As some may know, Microsoft have two sets of users for their money making. Customers, and Companies/Developers. They make a massive amount of money from customers over businesses. When Microsoft developed Vista, they decided to make the OS secure and user friendly. At the same time, since developers and customers are polar opposites, Microsoft royally screwed over the developers ... The following is case and point.
Blizzard's official response to installing and using WOW on Vista is that you must do one of two things.
1. Install WOW outside of the Program Files directory. Most customers are hesitant to that change as it is different from previous windows versions. Thus you lose some customers there.
2. Install as normal, but follow this 18 step instructions to allow ALL USER ACCOUNTS on the computer FULL AND COMPLETE access to the WOW folder and sub folders. This is a major security breach. And, on most Vista installations, after setting the security, vista still will not a let you do updates there!
Now, why do Vista users have special instructions while XP users do not? One word ... Microsoft!
All modern software uses an internet patching process to update their software "on the fly". This allows companies to update their software quickly, in case there is a bug or if a criminal found a weakness ... This is STANDARD practice, it's a no brainer.
Microsoft decided to go against the world, and prevent this from happening by locking down the OS. Why? Customers generate more money for the company then developers.
I recieved a new computer that came with Vista Home Premium AKA Sub Windows XP Pro. Developing on it is a nightmare. I'm wiping the computer clean, and installing XP Professional on the bugger, it's faster, safer, and more user AND developer friendly.
What about DX10 games? I only know of one that I was slightly interested in, Halo 3. But after awhile, I realized that the Halo series is the literal rock bottom of the FPS genre. People still laugh when they hear that name .. Poor Bungie.
So all and all? Mirage will support Windows XP. If you have Vista, I will provide some simple instructions on installation, but you have to be on your own. Vista is still in Alpha Testing, and is not meant for public consumption.
Which reminds me. I need to change the "forums" link on the site to "Community', and point it to http://www.miragecore.com. Spoon will be in charge of that site and forums. This will leave me to do the programming, while he takes care of the community.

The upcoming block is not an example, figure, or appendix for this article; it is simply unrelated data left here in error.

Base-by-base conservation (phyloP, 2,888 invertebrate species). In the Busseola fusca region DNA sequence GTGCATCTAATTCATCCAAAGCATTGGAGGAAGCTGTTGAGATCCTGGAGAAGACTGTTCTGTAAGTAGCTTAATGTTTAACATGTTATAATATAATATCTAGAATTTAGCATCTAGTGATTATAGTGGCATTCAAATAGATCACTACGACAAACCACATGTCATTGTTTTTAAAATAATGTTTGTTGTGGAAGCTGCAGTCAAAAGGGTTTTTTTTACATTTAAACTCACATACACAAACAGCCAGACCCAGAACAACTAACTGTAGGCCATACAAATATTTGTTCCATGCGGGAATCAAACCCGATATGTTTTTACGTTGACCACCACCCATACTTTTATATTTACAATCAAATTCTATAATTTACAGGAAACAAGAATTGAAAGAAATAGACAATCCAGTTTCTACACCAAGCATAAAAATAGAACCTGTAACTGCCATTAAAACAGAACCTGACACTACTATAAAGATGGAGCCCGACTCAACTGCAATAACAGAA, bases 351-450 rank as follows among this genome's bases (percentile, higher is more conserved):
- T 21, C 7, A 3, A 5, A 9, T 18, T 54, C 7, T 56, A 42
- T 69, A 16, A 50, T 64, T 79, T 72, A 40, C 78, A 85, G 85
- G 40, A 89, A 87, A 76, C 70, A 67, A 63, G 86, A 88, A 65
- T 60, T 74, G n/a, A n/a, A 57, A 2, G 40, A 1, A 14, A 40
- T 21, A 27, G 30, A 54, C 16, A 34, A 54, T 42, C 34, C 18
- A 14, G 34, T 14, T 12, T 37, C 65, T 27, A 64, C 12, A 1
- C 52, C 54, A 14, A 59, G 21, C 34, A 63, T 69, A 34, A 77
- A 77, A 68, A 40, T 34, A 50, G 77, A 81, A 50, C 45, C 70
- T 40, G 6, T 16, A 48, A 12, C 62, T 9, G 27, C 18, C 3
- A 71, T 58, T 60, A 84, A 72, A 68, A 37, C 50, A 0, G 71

Well ... welcome to the first post for my game! I am strictly keeping my development adventures on this blog, and all other game related on it's site. Most of my ramblings are technical, after all, I am a government programmer by day, and a game programmer by night. If this isn't your cup of tea ... then prepare to be bored!
The development process will follow standard practices and terms. Alpha means features being added and bug testing. Beta means bug and stress testing, while final is just that, the final version until the next round.
This game is set in a universe I created in 1994. It follows the rise and fall of technology in our current time, and the reintroduction of other forces at work. Therefore, this game is officially a "Massive" Online RPG/Strategy Game. It makes heavy use of both Magic and Technology.
This game is 2D. The only reason for this is due to the poor 3D technologies available at the time of this post. If real-time realisitc 3D engines become available to the general public, I will convert the game over to that format :)
The database backend is SQL Server 2005. This is, hands down, the most DBA & developer friendly database available. The windows game clients are 32bit until 64bit windows come out in a few years. There may be an OSX client available after launch, but never a linux client.
No main stream languages are used as such langauges are overly complexed, or are scripting languages (think JIT), therefore not safe for client side game development. The languages used may be revealed in the future :)
The releases follow the "Release Often, Release Small" rule. This will keep the game constantly updated and "fresh".
The next post should detail the first alpha release. Following the above rule, don't expect too much out of it :)